Pursuing a goal isn’t easy. It demands sacrifice, grit and determination. It requires one to invest a lot of time and energy for a payoff that may never come. Along the way there will be a lot of discouragement. A lot of reasons to stop and just accept settling. It’s admittedly tough to keep on going sometimes, especially when the tunnel is long and that light at the end isn’t even visible yet.
Occasionally in that journey through the tunnel, encouragement will arrive to give you a taste of what is to come.
My encouragement came in waves last week...
The first was from an article written by an idol of mine, Randy Mosher. I actually ran into him once, at Goose Island’s 26th Anniversary Party. I approached him to start a conversation I’ve rehearsed in my head many times, but instead, I pronounced his name wrong and stuttered through an awkward two minute exchange.
Second chances will come soon enough.
Mr. Mosher wrote an article for All About Beer Magazine recently called “The Tasting Act.” In this article he describes the difference between drinking and tasting. The part of the article that caught my eye was one single paragraph at the end:
“Be prepared to settle in for the long haul. There is no quick shortcut to mastering this fine and particular art. I’ve been at it for more than 25 years, and I am constantly humbled and rarely walk away from a tasting or judging without learning something completely new. It’s a lifelong pursuit, one where you really never reach your destination, but make enjoyable progress toward it with practice and over time. Along the way you will also develop confidence, which makes tasting more fun as well.”
Life is a journey, not a destination. Ralph Waldo Emerson said that and Randy Mosher wonderfully applied it to a beer enthusiast’s world.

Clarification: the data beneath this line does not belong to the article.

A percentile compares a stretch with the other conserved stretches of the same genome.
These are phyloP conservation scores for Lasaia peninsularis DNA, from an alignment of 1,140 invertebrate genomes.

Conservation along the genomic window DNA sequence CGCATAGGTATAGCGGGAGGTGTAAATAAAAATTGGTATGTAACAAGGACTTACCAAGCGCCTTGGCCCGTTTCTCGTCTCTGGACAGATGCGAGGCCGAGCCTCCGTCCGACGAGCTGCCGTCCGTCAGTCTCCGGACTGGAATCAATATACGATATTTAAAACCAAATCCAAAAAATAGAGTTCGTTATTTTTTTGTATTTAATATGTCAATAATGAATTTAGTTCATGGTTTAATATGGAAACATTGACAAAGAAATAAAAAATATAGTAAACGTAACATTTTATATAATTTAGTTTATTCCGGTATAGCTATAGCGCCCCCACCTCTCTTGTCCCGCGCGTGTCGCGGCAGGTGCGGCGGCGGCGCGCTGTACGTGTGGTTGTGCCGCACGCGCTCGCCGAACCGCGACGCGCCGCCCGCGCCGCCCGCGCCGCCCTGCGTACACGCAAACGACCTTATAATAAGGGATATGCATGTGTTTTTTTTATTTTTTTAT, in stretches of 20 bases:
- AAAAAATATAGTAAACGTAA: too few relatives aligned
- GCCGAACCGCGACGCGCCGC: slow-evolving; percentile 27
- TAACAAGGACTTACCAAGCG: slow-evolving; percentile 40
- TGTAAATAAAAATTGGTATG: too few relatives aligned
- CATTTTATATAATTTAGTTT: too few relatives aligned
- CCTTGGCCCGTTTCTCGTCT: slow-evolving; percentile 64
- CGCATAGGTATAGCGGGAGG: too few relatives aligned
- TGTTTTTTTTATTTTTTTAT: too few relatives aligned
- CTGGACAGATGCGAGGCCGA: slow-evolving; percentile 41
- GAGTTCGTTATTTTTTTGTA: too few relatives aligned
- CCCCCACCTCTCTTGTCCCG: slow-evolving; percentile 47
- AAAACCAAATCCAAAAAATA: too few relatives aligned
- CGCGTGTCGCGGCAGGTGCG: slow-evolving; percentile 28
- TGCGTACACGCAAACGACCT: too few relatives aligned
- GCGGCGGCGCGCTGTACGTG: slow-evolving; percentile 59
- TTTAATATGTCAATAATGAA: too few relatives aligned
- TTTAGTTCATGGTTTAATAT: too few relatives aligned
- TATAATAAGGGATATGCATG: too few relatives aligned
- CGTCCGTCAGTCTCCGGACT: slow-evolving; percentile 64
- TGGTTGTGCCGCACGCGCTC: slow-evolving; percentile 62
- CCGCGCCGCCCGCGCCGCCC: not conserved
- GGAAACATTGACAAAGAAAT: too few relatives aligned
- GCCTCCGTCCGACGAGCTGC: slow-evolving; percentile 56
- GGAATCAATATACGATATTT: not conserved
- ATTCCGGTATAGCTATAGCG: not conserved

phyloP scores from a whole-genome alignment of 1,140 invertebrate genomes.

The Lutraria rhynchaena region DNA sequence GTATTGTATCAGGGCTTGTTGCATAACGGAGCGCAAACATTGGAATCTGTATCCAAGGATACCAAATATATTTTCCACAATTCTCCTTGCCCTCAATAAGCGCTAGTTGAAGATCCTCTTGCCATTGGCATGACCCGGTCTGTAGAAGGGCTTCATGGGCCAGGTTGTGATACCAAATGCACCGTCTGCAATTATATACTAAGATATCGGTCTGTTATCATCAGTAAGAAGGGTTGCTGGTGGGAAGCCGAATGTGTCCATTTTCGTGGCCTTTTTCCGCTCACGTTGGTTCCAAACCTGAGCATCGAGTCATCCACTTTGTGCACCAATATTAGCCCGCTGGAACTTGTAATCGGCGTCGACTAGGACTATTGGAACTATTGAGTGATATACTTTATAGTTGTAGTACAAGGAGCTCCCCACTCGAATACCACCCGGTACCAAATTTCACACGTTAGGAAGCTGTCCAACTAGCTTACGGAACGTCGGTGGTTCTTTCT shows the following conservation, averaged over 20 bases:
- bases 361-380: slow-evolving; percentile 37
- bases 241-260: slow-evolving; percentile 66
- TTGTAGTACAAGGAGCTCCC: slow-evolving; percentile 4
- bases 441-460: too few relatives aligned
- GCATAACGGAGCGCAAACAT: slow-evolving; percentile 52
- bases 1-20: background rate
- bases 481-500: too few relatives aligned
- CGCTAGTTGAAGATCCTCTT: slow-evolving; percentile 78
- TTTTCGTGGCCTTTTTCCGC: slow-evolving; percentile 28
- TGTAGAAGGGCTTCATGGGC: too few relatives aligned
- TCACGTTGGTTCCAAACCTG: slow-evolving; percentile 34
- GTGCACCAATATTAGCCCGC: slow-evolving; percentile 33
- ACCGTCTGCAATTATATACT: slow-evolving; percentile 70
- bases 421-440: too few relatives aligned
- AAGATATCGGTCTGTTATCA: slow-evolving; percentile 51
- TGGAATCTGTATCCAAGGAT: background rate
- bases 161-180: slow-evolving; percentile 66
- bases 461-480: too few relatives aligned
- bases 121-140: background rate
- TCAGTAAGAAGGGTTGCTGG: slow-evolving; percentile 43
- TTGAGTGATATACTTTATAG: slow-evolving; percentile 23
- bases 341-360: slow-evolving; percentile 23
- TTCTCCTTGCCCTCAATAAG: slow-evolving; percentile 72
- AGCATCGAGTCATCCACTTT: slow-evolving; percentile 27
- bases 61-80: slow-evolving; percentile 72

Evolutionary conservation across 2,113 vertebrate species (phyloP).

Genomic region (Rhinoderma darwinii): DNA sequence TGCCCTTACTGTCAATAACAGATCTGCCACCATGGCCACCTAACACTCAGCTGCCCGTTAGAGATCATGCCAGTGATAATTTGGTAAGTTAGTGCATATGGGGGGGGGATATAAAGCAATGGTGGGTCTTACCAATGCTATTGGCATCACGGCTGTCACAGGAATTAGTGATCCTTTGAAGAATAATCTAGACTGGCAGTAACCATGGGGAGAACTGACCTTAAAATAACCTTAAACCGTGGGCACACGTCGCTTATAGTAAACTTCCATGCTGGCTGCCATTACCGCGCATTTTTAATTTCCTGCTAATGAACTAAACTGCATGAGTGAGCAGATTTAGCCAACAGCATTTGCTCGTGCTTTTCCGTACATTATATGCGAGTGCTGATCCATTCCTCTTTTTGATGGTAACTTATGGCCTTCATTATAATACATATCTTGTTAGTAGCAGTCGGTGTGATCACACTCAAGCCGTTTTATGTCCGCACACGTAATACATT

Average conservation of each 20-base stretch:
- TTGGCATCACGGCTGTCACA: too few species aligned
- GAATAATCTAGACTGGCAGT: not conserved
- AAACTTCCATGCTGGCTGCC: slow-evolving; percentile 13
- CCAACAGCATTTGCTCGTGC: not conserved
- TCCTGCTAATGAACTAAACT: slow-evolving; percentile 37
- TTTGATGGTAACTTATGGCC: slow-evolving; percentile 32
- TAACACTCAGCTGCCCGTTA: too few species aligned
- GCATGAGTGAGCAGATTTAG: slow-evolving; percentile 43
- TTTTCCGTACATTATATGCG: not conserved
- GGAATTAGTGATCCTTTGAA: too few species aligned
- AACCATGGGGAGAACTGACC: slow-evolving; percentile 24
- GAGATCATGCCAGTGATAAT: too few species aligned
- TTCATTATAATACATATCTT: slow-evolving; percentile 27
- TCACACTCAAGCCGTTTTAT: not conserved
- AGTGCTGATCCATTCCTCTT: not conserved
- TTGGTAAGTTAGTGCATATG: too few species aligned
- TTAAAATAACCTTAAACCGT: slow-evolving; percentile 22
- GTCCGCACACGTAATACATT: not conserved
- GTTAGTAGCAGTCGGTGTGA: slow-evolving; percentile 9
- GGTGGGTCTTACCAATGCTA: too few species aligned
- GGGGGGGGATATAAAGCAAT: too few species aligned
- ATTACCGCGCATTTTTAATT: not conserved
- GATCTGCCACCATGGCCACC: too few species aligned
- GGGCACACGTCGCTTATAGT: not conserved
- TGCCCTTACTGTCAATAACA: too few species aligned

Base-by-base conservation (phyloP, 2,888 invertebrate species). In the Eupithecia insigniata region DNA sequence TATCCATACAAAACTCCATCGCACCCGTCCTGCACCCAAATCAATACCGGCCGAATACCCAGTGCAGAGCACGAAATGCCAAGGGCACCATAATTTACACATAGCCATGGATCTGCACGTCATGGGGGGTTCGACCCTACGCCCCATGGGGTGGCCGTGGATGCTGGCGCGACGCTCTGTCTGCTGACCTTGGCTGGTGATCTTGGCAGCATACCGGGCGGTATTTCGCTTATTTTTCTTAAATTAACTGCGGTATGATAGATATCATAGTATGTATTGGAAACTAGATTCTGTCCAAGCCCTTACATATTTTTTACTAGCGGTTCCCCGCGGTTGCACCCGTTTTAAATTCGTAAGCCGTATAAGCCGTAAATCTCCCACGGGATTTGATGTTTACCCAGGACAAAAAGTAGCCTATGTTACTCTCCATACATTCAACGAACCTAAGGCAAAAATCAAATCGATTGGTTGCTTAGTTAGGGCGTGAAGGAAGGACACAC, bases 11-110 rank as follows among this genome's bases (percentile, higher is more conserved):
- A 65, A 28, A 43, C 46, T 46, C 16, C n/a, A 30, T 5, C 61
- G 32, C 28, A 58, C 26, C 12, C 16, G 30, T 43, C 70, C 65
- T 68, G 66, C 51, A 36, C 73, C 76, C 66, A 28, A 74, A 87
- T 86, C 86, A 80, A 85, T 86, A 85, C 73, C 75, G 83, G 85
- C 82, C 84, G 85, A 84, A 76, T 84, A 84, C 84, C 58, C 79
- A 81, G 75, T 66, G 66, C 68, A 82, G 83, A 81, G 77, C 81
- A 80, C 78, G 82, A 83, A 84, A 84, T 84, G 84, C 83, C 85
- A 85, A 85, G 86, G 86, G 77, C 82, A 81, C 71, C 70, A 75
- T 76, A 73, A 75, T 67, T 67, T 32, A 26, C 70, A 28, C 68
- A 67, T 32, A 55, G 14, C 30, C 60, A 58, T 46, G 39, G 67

Cheers to you, Mr. Mosher.
The second encouraging moment I experienced was something I’ve wanted to do for a long time: a beer and food pairing. At the hotel where I work, the head sous chef and I were asked to host an evening of beer and food pairings. The chef came up with four dishes and I paired four different beers with each dish. The menu and pairings were as follows:
Coconut and Lemongrass Mussels with Thai Chili and Sesame Naan
Allagash White – Belgian Witbier
Porter and Cheddar Soup with Cajun Chive Popcorn
Great Lakes Edmund Fitzgerald – Robust Porter
Pork Belly Tacos with Pickled Watermelon, Cotija Cheese and Ancho Q
Revolution Anti-Hero – American IPA
(The consensus favorite pairing of the night, including mine)
Duck Confit Agnolotti with Fennel Slaw and Apple Cherry Demi Glaze
Ommegang Abbey Ale – Belgian Dubbel
This was my first food pairing dinner and I was nervous. I didn’t get to try any of the pairings ahead of time (I did get to eat the first three dishes ahead of time but not the fourth) so I had to build of off what I knew worked.
Each of the pairings was a huge success. The chef and I opened up a new world to the 19 people that attended the dinner. You can tell that as the evening went on and the discussions about the pairings increased, everybody was enjoying themselves. There were even several comments from a handful of people about how they didn’t like one or two of the beers I chose. But when they ate the dish and then drank the beer paired with it, they loved it.
I went home from that dinner reinvigorated and motivated more than ever to continue my journey in beer.
We work in life for the payoff of a moment. The amount of time one spends working for that moment tremendously exceeds the amount of time spent within the moment itself.
But it is within that single moment, we realize that all of it was worth it.
That is what keeps us going.
That is what keeps me going.